Praises in Place of Pain

Photo by Cynthia Guenther Richardson

Have you wondered when cascades of minor or major trials will slow and trickle, perhaps even end? Or how you will weather them, and then what sort of state you will be left in when they do once more pause? My own spring and early summer have provided a few wearisome and worrisome times. I have had my moments of irascibility, feeling emptied, undone. But I have a marvelous tool that guides me in fine or foul weather. I have to admit I rarely forget to avail myself of this small action, as it instills tranquility and even buoyancy amidst loathsome moments. Or calms the chaos. It is not a secret, being familiar to most if not all persons. Yet, despite the fact that it is free of cost and requires little effort, it is not always claimed as the healer and helper it is.

Giving praise. That’s it: finding and engaging in grateful thoughts, feelings, actions. For me, that involves frequent prayer. But it also surfaces as I simply live, morning til night, day in and day out. It is so vital to me to express joy in living, appreciation of diverse experiences and my hopefulness despite hard challenges that when I sat down to write today, the praise just welled up and spilled over. I have to tell you, I could write my praises for many pages; you would be faint with boredom by the end of them, no doubt. But innumerable things astound, uplift and illuminate me. Yes, there will be undeniable sorrows and bitter hurts in life. But to be engaged with the omnipresence of God as you live and breathe is to cross those barriers that would keep us ignorant of great marvels, from the simple to sublime.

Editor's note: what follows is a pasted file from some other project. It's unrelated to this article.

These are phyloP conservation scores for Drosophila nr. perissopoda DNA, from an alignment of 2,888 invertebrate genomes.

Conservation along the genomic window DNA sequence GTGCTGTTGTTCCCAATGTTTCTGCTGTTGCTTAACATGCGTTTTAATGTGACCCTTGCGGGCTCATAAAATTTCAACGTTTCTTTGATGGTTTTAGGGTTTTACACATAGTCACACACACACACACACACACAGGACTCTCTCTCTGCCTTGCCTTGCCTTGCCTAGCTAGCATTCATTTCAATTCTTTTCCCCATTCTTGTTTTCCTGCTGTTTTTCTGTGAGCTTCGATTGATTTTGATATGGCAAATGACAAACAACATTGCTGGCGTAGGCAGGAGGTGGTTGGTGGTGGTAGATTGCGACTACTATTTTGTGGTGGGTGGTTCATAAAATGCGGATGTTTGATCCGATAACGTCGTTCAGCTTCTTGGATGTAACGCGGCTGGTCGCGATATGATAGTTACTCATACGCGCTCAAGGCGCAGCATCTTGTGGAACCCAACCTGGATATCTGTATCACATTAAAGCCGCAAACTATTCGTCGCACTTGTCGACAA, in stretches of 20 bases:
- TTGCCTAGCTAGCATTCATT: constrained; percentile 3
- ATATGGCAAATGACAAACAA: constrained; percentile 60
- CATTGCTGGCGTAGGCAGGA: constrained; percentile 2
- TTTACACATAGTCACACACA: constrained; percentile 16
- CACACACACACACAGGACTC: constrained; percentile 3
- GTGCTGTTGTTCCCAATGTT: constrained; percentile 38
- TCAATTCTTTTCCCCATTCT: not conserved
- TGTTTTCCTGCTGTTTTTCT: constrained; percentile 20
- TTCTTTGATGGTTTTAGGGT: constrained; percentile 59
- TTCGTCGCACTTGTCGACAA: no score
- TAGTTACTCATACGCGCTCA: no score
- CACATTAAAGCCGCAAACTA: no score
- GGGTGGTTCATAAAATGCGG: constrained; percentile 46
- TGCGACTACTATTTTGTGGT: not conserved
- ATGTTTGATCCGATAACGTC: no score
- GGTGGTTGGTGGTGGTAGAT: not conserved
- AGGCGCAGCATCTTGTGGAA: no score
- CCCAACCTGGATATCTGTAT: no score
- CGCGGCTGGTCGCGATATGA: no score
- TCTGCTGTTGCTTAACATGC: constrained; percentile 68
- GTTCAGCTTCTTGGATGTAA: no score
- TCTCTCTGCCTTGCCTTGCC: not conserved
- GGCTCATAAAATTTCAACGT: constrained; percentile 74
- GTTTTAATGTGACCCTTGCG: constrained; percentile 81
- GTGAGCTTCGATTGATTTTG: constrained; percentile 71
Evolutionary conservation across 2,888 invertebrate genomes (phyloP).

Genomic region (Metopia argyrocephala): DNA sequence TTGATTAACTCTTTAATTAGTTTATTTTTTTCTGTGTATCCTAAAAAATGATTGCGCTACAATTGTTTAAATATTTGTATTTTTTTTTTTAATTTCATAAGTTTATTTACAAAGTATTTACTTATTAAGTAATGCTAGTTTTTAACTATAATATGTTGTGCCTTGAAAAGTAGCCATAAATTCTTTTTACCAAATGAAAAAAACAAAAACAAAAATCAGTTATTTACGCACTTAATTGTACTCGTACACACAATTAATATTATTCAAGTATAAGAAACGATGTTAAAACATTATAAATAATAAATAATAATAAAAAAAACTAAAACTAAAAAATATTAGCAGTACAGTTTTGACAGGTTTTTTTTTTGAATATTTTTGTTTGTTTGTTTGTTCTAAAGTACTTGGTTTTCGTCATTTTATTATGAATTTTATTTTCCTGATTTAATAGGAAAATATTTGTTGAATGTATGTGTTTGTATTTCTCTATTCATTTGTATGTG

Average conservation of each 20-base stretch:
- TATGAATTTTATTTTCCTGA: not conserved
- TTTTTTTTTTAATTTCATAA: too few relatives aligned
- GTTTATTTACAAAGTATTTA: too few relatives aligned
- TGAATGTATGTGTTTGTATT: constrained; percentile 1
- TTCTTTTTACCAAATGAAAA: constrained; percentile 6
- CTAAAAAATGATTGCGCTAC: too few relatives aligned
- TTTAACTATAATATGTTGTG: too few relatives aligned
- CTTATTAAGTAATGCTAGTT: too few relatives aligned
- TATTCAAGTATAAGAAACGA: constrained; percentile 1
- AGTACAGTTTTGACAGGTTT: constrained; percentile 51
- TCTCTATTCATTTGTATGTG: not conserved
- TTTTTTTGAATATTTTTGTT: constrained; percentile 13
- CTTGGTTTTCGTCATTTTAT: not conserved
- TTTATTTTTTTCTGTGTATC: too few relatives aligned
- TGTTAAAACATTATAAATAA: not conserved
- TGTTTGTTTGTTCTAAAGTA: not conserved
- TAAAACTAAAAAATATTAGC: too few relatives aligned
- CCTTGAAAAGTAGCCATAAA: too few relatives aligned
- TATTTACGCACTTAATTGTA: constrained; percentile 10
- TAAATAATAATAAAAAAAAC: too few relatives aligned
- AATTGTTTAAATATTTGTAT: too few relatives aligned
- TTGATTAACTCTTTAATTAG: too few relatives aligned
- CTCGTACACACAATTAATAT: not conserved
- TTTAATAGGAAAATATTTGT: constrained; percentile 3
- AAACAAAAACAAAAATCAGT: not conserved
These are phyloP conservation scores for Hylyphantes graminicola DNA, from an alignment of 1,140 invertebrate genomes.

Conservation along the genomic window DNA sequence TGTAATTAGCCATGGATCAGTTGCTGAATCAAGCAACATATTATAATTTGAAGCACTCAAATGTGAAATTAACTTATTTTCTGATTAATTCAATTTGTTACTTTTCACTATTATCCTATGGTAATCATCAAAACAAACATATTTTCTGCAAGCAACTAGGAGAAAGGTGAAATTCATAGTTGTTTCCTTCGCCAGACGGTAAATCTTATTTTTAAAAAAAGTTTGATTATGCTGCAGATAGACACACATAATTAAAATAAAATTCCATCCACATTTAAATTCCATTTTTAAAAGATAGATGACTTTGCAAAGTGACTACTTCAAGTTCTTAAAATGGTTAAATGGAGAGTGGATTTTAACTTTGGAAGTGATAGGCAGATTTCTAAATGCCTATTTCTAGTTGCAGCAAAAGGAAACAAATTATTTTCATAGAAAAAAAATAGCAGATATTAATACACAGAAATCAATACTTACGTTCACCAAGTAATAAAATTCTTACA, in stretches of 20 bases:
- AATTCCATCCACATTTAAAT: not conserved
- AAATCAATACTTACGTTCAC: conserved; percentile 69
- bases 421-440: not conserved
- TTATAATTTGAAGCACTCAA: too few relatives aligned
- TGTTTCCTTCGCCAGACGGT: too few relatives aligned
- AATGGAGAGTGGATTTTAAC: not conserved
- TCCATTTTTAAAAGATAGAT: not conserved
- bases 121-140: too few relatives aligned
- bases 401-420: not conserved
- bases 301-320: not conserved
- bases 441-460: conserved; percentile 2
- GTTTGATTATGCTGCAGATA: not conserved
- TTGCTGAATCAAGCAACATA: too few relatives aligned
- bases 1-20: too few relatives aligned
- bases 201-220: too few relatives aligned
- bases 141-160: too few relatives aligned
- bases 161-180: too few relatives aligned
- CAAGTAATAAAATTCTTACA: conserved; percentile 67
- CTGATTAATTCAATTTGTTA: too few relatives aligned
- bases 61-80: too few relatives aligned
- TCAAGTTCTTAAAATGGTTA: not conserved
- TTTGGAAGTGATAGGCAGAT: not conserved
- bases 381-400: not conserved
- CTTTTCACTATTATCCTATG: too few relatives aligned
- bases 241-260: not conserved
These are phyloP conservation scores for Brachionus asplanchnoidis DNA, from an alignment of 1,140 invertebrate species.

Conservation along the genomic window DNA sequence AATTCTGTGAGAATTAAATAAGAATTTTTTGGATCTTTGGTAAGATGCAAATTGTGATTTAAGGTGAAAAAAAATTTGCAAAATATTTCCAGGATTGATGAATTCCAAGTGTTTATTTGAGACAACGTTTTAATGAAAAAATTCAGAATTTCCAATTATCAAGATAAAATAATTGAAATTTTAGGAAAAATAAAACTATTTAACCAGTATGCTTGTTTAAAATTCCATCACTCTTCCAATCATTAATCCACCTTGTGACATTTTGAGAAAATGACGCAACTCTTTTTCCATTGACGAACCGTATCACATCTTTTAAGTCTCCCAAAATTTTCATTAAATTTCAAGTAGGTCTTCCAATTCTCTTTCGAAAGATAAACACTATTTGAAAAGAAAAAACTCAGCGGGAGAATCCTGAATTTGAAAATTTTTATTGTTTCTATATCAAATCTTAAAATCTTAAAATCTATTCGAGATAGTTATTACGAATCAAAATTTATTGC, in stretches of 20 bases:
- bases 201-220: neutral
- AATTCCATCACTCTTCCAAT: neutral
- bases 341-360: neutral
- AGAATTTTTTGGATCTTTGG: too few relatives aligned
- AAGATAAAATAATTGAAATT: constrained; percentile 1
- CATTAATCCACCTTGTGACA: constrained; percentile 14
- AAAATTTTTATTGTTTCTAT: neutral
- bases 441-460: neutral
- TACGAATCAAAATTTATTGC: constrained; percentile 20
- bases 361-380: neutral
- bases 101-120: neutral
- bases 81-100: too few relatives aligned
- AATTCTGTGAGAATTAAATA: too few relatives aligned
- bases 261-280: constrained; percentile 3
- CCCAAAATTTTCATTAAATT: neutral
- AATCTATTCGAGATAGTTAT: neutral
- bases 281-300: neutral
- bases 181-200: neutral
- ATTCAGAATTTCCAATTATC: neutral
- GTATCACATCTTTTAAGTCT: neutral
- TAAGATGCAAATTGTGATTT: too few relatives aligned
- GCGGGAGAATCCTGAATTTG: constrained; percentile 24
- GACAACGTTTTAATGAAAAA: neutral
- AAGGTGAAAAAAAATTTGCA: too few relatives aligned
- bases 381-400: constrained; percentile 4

The next time you are inundated by tribulation, doubt, anger: stop, unclench your fists, breathe in life-sustaining oxygen and praise one thing. Then discover that deep vein within you, let it open and excavate the everlasting gold of the Spirit within you. Live a transformational life.

Praise the evening as it flies daytime remnants, bright flags.
Praise light and long shadows caressing city and country lands.

Praise rains that gather and fall to bring relief.
Praise arch of foot carrying bones and sinew.
Praise the dancing that lifts the soul higher.
Praise palms with their elegant lines of love and life.

Praise lips that kiss and speak without misgiving or fear.
Praise minor keys as they move near major chords.
Praise mountain’s indigo, water’s turquoise, deep valleys between.
Praise tunnels and bridges that lead me across, through.
Praise the path that curves around beasts and blossoms.